Story 7 of 20: Be the Role Model by Lisa Bilal
I was the outspoken young girl who knew there was more to see outside my neighborhood (North Lawndale), but never had the opportunity to get out to see what was there. I was a good student. I always did my work and performed to the best of my ability. I knew about college, but did not know what it took to get there—I was the first in my family to go to college. I just knew that I wanted to go, and I worked hard academically to ensure I would be able to go.
I knew that college was in store for me.
As a little girl, I dreamed of being a lawyer, and I knew the only way to get there was to go to college. While in elementary school and high school, teachers and staff made it a point to tell me that I would go to college and they encouraged me to do my best. I believe it was Umoja, however, that gave me the opportunity to see outside of my neighborhood.
With Umoja, I would explore different colleges while on college tours. The “Women in Destiny” lunch program allowed me to engage in discussions that I do not think I would have had had I not been involved with Umoja. I believe Umoja allowed me to explore more of myself. They allowed me to question my identity when it came to me being an African American woman from the west side of Chicago.
I did not have to settle on being just an African American woman from the west side, but that I could add more to my narrative.
Ms. Sayers, Jacare Thomas, Simone Woods, and Easter Young showed me what real mentors were and encouraged me to go after all my dreams. Their faith in me and who I would become was and still is appreciated. They empowered me even when I couldn’t do it for myself (i.e. applying for the Protiviti scholarship). Now as I seek out others who will be mentors or role models in my life, I make sure they portray some of the same qualities that Ms. Sayers, Jacare, Simone, and Easter had. I actually attended the University of Illinois at Urbana-Champaign (UIUC) because of Jacare. He was an alumnus and when we toured the campus, I fell in love with it. Jacare also motivated me to stay at UIUC during my senior year. It was him and Sharon Lindstrom (Umoja Board Member) who I talked to about continuing my studies at UIUC after being placed on academic probation my first semester. They both encouraged me to stick it out, gave me advice on what I needed to do to be successful my second semester, and were there for me when I cried and pushed through. I attribute a lot to Umoja. It was their belief in me that allowed me to believe in myself.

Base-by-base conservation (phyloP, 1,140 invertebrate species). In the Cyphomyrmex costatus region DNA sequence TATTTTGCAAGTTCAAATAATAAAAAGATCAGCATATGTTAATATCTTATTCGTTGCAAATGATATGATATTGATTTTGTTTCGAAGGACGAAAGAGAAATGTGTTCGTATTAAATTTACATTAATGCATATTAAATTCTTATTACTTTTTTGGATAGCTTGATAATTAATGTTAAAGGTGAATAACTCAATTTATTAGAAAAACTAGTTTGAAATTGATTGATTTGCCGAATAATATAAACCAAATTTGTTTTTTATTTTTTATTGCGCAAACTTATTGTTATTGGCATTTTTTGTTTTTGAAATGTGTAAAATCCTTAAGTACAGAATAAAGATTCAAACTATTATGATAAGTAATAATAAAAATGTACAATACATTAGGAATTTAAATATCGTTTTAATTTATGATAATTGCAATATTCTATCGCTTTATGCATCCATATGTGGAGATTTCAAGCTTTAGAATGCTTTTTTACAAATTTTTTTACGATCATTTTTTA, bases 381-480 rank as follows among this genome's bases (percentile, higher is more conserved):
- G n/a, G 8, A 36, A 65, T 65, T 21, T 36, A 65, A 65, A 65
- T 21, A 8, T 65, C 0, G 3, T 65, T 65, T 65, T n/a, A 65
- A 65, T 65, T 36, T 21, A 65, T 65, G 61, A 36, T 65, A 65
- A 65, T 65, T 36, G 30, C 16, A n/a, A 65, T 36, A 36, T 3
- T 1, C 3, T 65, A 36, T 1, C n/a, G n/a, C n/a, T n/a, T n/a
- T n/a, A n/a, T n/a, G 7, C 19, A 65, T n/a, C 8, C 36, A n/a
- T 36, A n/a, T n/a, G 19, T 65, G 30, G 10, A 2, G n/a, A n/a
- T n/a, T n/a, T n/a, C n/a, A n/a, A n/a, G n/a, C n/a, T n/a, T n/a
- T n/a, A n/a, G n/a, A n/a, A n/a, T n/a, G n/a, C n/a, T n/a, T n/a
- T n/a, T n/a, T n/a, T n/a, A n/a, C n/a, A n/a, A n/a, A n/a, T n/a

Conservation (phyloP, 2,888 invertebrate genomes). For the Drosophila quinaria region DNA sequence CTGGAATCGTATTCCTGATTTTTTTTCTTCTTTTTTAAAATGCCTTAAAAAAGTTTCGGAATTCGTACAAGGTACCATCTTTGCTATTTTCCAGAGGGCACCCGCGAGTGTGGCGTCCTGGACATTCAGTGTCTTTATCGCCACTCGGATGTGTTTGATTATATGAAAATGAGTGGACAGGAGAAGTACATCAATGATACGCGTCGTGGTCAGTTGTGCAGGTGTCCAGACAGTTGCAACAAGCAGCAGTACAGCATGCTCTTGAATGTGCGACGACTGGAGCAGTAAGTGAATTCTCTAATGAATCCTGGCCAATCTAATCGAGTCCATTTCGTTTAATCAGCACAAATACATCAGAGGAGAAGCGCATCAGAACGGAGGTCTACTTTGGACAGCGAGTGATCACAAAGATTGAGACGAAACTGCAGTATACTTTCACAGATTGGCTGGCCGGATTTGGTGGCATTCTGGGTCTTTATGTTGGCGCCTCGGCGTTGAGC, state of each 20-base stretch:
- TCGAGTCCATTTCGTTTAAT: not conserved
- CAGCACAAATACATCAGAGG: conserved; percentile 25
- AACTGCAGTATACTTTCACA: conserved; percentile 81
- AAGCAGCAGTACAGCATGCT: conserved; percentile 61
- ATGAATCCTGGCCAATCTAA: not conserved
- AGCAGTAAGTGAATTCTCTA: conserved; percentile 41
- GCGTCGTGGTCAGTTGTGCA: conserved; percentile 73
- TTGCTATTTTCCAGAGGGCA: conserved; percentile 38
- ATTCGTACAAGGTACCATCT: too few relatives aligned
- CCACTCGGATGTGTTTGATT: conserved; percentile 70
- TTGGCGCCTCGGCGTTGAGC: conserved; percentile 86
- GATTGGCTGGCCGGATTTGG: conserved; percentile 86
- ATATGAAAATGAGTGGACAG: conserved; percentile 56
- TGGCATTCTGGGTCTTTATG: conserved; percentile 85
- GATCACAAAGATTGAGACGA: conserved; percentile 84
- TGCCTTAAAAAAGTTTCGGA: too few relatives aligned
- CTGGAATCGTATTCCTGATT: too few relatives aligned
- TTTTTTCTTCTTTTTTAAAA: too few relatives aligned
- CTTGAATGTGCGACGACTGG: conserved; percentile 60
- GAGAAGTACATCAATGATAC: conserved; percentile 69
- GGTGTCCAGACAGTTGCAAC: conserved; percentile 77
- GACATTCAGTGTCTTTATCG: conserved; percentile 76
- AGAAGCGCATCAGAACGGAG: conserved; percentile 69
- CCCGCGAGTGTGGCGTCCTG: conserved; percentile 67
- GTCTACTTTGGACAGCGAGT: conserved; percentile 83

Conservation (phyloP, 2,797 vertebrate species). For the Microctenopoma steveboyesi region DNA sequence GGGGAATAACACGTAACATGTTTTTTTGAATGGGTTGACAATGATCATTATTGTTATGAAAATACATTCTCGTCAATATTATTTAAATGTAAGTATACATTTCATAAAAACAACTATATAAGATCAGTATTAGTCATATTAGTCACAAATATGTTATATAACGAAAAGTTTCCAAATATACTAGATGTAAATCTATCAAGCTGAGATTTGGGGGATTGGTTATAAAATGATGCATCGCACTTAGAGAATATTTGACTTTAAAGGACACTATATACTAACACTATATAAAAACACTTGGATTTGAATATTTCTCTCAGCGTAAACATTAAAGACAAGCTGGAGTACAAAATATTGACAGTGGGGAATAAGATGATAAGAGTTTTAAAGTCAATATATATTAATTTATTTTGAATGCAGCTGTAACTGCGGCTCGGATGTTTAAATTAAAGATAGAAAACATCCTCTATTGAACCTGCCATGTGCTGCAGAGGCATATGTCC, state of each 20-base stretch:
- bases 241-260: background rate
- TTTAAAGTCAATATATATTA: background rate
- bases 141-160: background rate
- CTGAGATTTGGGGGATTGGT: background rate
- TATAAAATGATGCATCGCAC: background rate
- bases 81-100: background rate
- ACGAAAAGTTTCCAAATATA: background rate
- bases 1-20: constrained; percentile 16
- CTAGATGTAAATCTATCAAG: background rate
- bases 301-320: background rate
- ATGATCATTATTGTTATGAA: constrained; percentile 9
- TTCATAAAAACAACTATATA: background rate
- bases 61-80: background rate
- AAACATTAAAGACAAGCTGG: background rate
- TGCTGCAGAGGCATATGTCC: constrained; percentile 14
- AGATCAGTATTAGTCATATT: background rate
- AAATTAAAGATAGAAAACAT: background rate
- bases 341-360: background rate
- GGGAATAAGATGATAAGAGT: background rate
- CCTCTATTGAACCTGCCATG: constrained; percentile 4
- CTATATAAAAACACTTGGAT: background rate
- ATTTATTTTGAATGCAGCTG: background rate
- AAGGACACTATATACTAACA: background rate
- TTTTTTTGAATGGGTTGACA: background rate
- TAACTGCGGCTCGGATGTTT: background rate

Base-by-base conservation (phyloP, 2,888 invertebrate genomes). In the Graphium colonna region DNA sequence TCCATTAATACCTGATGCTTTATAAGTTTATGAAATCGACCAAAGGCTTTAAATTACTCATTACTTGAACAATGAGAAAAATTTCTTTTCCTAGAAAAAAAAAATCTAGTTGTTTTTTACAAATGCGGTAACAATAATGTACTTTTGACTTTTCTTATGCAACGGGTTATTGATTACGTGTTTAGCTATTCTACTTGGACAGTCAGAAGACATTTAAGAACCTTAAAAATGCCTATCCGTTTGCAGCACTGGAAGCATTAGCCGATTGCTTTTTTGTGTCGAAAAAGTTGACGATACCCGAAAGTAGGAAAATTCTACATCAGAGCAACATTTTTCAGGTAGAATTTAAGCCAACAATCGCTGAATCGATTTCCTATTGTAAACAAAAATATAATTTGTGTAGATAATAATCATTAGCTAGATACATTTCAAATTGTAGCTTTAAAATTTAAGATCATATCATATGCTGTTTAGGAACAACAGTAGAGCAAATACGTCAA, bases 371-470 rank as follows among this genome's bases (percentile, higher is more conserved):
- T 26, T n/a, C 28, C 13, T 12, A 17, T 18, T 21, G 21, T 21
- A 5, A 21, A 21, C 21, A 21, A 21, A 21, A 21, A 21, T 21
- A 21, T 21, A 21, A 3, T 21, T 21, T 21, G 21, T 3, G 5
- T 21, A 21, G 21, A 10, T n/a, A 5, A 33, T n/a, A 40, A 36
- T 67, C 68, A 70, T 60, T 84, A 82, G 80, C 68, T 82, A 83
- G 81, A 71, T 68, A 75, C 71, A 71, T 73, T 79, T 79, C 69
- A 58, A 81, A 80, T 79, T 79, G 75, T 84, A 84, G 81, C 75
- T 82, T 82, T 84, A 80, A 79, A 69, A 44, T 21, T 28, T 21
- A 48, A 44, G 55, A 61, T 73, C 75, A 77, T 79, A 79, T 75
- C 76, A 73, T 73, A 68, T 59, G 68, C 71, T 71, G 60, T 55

As a former Academic Advisor, I would advise high school students to believe in themselves and their dreams. Join student organizations, get involved in things outside of their school, give back to their neighborhood, take the ACT/SAT seriously, explore colleges and universities, take advantage of all the resources that they can and seek and ask questions to find out about the ones they know nothing about.
I would tell them to surround themselves with like-minded people who will push them to be a better person, who will motivate them and encourage them. I would tell them to always be themselves, but also be open to growth.
Be the person they want as a role model so that they, too, can be a role model.
I would tell them that college is not easy. It is not the same as high school. It is going to take a lot of hard work and dedication to get through. Do not be afraid to ask questions and to ask for help. Apply to as many scholarships as possible. I would tell them to be open to change. I thought I was going to be a lawyer, but life experiences gave me new opportunities to discover.
Lastly, I would tell them to not be afraid of failure. I failed academically my first semester at UIUC, but I did not give up. That is an experience I learned and grew from. That is what failure teaches us.
I am still an African American woman from the west side; yet, I have added a lot more to my narrative. I am a two-time graduate of the University of Illinois at Urbana-Champaign (Bachelors in Communications and Masters in Education, Policy, Organization, and Leadership). I am currently working on my second Masters in Social Work at UIUC. I was an Academic Advisor at UIC for four and a half years and I currently work for the United States Military Entrance Processing Command. I am a military wife, a mother of two beautiful girls, and one of the founders of a non-profit organization called P.O.W.3.R.
I am who I want my children to look up to.